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Coronavirus: Boris Johnson says he is ‘proud’ of government record amid incredulity over reports he is now taking direct control

Andrew Woodcock

Boris Johnson has come under fire over reports that he is “taking control” of the Downing Street response to coronavirus, with Labour leader Sir Keir Starmer demanding to know who has been in “direct control” up until now.

The prime minister insisted that he took full responsibility for the government response and said he was “proud” of its record, despite the UK recording the world’s second-highest number of coronavirus deaths.

But he offered no confirmation of media reports that he has shaken up Downing Street to reduce the influence of his controversial aide Dominic Cummings.

A report in The Daily Telegraph said that the prime minister would chair a new Covid-19 strategy committee, with key lieutenant Michael Gove heading a parallel committee in charge of operational delivery. One unnamed Tory MP said it was a move to take “direct control” of the effort.

But the move was greeted with incredulity on the opposition benches, with one Labour MP asking: “So he hasn’t been in control up to now? Who has?”

And Sir Keir asked Mr Johnson directly at prime minister’s questions: “The Telegraph is reporting that the prime minister has decided to take direct control of the government’s response to the virus. So, an obvious question for the prime minister: who has been in direct control up until now?”

Mr Johnson responded: “I take full responsibility for everything this government has been doing in tackling coronavirus and I’m very proud of our record.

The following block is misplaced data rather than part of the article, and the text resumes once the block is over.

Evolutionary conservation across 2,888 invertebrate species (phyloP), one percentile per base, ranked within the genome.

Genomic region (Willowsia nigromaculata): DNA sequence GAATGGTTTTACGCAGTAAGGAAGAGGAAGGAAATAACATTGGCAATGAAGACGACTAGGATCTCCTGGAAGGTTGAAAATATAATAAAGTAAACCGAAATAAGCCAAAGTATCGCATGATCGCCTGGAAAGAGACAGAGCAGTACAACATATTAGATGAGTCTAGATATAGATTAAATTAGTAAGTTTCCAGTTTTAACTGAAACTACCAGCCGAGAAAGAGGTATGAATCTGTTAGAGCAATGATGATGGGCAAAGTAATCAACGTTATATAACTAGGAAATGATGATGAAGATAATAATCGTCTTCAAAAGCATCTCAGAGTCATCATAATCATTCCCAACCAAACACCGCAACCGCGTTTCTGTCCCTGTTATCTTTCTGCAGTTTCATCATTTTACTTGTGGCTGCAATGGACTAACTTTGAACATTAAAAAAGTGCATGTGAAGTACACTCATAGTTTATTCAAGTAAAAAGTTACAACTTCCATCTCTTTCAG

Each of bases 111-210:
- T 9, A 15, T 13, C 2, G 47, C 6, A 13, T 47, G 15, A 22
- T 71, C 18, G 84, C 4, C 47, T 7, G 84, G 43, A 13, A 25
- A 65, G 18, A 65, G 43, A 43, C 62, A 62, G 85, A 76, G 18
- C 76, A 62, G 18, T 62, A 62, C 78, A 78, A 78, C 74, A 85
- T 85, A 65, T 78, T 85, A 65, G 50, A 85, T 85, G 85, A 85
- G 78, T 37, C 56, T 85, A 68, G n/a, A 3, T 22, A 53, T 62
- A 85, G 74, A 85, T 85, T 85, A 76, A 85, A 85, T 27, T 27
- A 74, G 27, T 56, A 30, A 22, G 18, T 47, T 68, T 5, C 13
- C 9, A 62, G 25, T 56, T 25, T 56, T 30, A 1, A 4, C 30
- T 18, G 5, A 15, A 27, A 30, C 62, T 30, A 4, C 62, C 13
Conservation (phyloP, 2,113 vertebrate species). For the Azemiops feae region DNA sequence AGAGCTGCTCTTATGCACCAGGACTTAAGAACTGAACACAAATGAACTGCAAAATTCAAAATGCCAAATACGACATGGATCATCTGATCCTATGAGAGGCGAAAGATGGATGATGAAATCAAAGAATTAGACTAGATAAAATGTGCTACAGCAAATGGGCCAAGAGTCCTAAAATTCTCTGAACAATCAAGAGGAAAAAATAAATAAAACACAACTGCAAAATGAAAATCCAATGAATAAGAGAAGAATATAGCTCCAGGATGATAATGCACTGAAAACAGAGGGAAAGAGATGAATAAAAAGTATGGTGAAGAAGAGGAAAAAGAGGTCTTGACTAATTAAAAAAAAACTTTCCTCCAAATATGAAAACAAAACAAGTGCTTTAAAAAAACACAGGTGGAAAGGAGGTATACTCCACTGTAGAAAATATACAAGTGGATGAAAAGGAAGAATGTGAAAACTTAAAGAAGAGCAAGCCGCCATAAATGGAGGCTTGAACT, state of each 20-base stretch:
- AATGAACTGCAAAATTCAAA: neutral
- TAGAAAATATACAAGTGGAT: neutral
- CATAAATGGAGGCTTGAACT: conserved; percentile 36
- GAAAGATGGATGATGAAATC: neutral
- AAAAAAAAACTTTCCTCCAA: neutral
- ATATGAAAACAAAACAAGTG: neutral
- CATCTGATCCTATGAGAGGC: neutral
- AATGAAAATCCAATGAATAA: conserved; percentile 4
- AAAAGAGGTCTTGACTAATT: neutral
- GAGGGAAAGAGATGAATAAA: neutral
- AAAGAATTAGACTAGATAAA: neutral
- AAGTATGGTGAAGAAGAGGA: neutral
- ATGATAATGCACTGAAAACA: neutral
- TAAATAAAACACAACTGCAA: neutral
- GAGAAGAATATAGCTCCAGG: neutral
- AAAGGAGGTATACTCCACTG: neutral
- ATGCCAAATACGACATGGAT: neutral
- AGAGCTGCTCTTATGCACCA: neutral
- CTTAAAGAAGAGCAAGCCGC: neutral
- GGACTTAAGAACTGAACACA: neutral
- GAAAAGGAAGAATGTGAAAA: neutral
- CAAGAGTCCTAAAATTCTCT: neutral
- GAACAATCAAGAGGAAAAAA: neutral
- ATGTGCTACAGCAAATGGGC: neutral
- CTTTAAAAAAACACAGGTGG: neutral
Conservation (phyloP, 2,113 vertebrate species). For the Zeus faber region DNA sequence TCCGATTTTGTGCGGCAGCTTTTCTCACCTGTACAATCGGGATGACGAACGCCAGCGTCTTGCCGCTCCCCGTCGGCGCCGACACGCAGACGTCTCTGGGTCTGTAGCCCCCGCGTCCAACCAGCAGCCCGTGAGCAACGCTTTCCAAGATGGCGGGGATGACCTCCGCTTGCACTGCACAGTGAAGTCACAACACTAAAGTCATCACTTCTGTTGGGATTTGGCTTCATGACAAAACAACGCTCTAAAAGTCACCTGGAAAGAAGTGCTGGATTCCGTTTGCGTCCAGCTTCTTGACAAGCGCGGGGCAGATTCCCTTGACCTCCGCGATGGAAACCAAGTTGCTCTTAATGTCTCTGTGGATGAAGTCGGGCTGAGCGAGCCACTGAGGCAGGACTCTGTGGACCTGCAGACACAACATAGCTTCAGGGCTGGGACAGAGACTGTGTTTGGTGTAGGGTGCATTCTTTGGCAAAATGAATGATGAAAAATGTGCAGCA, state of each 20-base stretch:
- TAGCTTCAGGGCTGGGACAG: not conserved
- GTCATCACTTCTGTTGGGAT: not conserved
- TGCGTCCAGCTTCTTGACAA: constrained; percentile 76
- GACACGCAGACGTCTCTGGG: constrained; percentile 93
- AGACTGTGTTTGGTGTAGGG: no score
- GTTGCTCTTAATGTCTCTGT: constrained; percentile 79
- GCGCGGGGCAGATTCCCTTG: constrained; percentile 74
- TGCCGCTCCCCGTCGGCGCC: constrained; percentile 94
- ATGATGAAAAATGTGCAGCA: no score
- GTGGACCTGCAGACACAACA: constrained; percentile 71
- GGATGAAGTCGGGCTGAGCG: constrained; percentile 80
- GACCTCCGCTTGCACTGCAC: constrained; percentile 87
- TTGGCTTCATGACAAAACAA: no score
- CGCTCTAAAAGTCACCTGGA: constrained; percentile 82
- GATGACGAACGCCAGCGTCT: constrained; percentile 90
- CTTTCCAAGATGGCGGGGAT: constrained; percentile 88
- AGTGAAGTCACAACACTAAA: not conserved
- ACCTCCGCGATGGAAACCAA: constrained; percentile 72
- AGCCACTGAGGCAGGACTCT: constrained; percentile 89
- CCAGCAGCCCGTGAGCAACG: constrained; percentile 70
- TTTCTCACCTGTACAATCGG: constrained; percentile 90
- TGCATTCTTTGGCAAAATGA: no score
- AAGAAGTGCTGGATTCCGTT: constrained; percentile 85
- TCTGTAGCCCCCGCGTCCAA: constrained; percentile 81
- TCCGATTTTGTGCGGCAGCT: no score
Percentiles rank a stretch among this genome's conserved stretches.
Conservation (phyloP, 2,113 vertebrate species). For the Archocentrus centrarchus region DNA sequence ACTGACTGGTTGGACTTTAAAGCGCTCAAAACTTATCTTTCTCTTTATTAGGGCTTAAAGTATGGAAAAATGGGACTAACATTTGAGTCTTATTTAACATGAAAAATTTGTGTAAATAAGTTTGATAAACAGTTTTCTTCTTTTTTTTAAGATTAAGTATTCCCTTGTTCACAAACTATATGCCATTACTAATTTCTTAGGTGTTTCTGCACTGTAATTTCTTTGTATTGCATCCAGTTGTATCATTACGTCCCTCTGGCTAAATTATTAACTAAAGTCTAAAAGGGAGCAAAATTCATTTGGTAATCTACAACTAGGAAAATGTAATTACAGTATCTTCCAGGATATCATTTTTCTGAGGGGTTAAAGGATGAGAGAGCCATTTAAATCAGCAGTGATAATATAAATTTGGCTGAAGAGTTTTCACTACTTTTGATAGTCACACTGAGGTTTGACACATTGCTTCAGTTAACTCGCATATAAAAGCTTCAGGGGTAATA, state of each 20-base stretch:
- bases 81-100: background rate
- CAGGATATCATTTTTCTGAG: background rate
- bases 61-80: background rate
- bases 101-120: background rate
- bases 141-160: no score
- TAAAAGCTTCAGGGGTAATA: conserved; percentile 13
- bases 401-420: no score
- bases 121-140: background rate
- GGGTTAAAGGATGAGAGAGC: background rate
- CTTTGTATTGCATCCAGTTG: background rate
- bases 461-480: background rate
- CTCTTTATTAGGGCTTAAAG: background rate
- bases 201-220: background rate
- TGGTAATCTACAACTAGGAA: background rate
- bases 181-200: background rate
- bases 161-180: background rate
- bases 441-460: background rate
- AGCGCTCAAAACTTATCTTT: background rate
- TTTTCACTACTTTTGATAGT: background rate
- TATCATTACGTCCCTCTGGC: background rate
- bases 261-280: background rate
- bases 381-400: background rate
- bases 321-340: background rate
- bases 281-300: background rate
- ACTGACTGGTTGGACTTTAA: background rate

“If you look at what we have achieved so far, it is very considerable. We have protected the NHS, we have driven down the death rate, we are now seeing far fewer admissions and I believe that the public understands that, with British common sense, we will continue to defeat this virus and take this country forwards.”

The exchange came as Sir Keir called on the PM to “get a grip” on the coronavirus crisis to prevent a second wave of infections, accusing the government of “winging it” on issues like testing and the easing of lockdown.

Labour deputy leader Angela Rayner compared Mr Johnson’s performance unfavourably with that of Jacinda Ardern, the prime minister of New Zealand, which is set to lift lockdown restrictions next week after suffering just 22 deaths.

Responding on Twitter to reports of the changes inside No 10, Ms Rayner said: “What? I thought he has been in direct control already?

“I wonder if Dominic Cummings will be advising the PM on Covid-19 strategies? Just when you thought things couldn’t possibly get any worse!

“Meanwhile the NZ PM Jacinda Ardern has said she could lift all social-distancing measures to return the country to normal life, bar the international border closure, as early as next week? We are way behind!”

Liberal Democrat acting leader Sir Ed Davey said he “didn’t know whether to laugh or cry” at reports of the PM taking control of the Covid-19 response, adding: “Boris Johnson has just read his job description.”

And Green MP Caroline Lucas said: “Four months into the worst public health crisis for a century and the prime minister has only just taken control?

“If this is supposed to give confidence that the government’s response will now improve, it doesn’t.”

The new Covid Strategy and Covid Operations committees – codenamed CS and CO – will reportedly mirror the XS and XO committees set up within No 10 last year to deal with Brexit.

They replace four ministerial groups set up at the start of the crisis, covering foreign affairs; health; economy and business; and public services. They were each chaired by a cabinet minister.

The shake-up comes shortly after Mr Johnson appointed Duke of Cambridge aide Simon Case to the role of permanent secretary in 10 Downing Street.

The Daily Telegraph quoted an unnamed Tory MP explaining the changes: “Boris has decided that Cummings is there, but he is going to take more direct control. It is coming out of frustration – you are seeing his reawakening after a tough old time.

“Cummings is not in a brilliant place – and he must know it – and knowing that makes Boris more determined to do it himself.”

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